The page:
Though I was busy around the site the polelathe proved popular with people trying it out through the day. Here Rick gives it a go for the first time and as he’s soon to be on his way back to New Zealand – perhaps there’ll be an NZ branch of the APT before too long.

The auction was big hit and with a massive 70 lots to get through Peter Jameson excelled himself and just about managed to keep his voice. The porters were the stars of the show and Roger prooved to be quite a performer as he gave us the background to each of the chainsaw sculptures he’d entered into the auction. I think both buyers and sellers seemed happy with the event and by something approaching a miracle the rain just about held off for the time it took to flog the lot.

I fully intended to buy nothing and one again I failed miserably and returned home with the usual assortment of odds and sods, but more sods than odds I suspect. I was tempted by this intriguing tool, but as Dave seemed keen on it I thought it would have a fine home and resisted the temptation to bid it up. Can you see what it is yet? And why does it have two hooks on it?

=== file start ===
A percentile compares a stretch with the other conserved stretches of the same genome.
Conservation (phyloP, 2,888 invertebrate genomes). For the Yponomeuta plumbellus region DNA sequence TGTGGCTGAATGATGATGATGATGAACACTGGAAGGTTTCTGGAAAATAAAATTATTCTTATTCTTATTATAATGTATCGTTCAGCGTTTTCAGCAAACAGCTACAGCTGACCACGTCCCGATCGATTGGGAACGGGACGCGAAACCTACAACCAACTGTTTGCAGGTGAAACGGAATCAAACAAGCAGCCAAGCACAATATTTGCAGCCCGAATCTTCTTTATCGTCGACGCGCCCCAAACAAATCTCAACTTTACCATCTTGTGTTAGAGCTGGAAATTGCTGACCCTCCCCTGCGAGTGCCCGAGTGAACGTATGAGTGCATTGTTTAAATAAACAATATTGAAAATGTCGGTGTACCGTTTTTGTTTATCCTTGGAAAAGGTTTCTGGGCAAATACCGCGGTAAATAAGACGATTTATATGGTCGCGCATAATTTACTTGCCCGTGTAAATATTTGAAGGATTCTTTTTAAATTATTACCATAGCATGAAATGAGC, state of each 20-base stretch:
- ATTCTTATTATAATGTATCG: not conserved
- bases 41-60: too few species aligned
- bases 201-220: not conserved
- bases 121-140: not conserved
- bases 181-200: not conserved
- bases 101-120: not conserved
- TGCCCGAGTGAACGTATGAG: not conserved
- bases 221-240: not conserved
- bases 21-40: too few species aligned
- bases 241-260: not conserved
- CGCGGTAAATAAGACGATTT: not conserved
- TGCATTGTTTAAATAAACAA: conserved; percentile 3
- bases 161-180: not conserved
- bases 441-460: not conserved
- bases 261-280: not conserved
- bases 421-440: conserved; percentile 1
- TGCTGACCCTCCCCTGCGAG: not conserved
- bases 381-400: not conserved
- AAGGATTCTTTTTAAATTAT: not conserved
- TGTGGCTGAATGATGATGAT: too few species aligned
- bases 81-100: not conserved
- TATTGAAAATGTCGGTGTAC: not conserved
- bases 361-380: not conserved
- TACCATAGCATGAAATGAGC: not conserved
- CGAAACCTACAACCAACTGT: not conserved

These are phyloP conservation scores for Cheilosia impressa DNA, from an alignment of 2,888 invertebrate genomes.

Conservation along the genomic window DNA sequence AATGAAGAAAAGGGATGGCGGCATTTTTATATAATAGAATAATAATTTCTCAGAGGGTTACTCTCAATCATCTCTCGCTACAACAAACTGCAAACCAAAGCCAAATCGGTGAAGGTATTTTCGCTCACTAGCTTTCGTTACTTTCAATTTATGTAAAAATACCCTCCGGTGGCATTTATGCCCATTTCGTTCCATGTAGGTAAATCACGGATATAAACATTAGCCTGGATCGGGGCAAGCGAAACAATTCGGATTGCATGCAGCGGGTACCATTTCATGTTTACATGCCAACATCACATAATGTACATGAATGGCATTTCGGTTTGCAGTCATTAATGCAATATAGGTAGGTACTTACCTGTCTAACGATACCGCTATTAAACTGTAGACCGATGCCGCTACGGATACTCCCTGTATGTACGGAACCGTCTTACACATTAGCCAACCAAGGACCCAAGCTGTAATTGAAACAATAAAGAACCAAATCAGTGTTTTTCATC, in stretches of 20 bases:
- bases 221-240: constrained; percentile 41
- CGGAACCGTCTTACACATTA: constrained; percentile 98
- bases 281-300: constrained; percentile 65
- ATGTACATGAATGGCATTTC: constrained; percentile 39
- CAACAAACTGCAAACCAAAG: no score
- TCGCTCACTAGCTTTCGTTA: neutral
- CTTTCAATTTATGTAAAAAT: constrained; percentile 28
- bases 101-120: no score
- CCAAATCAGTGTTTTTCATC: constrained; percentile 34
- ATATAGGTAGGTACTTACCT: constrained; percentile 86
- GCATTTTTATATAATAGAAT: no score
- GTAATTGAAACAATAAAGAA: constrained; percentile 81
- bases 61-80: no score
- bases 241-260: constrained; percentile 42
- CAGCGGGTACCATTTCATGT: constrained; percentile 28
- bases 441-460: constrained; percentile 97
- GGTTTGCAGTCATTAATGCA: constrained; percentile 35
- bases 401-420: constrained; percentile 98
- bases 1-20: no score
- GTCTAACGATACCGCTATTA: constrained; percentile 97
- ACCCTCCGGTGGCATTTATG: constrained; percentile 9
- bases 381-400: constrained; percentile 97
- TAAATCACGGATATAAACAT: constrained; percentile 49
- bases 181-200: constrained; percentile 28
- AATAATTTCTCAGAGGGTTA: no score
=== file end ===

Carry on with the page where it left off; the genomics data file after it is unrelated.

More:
Ritchie’s roundhouse become the centre of activities and allowed us to keep the fire on once we’d abandoned the campfire outside. But even inside  it turned in a sea of mud but at least we stayed afloat in the roundhouse just.

As I’ve had a few complaints about the lack of Landrover content recently, here is a gratuitous photo from the weekend where Landrovers outnumbered other vehicles to the extent that you could be forgiven for thinking it was actually a Landrover rally!

The water pouring through the grate and into the spillway of the old furnace in the woods below the fields gives you some idea of the amount of water trying to leave the site. Never mind – I think a good time was had by all.  Back to the usual heatwave for next year?

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Just for once it didn’t rain on Thursday when I spent a day  in the woodyard at the Weald & Downland museum.  It’s a working woodyard and forms a base for many woody activities as well as supporting other projects within the museum.

There is always a lot of work going on but as this can be anywhere across the museum site and its surrounding woodland  it’s not unusual for the woodyard to seem deserted. But this week has been a ‘Woodyard week’ with plenty of work planned and I got to join in for a day polelathe turning and also lending a hand in the yard – irressistible to a congenital ‘woody’ like me.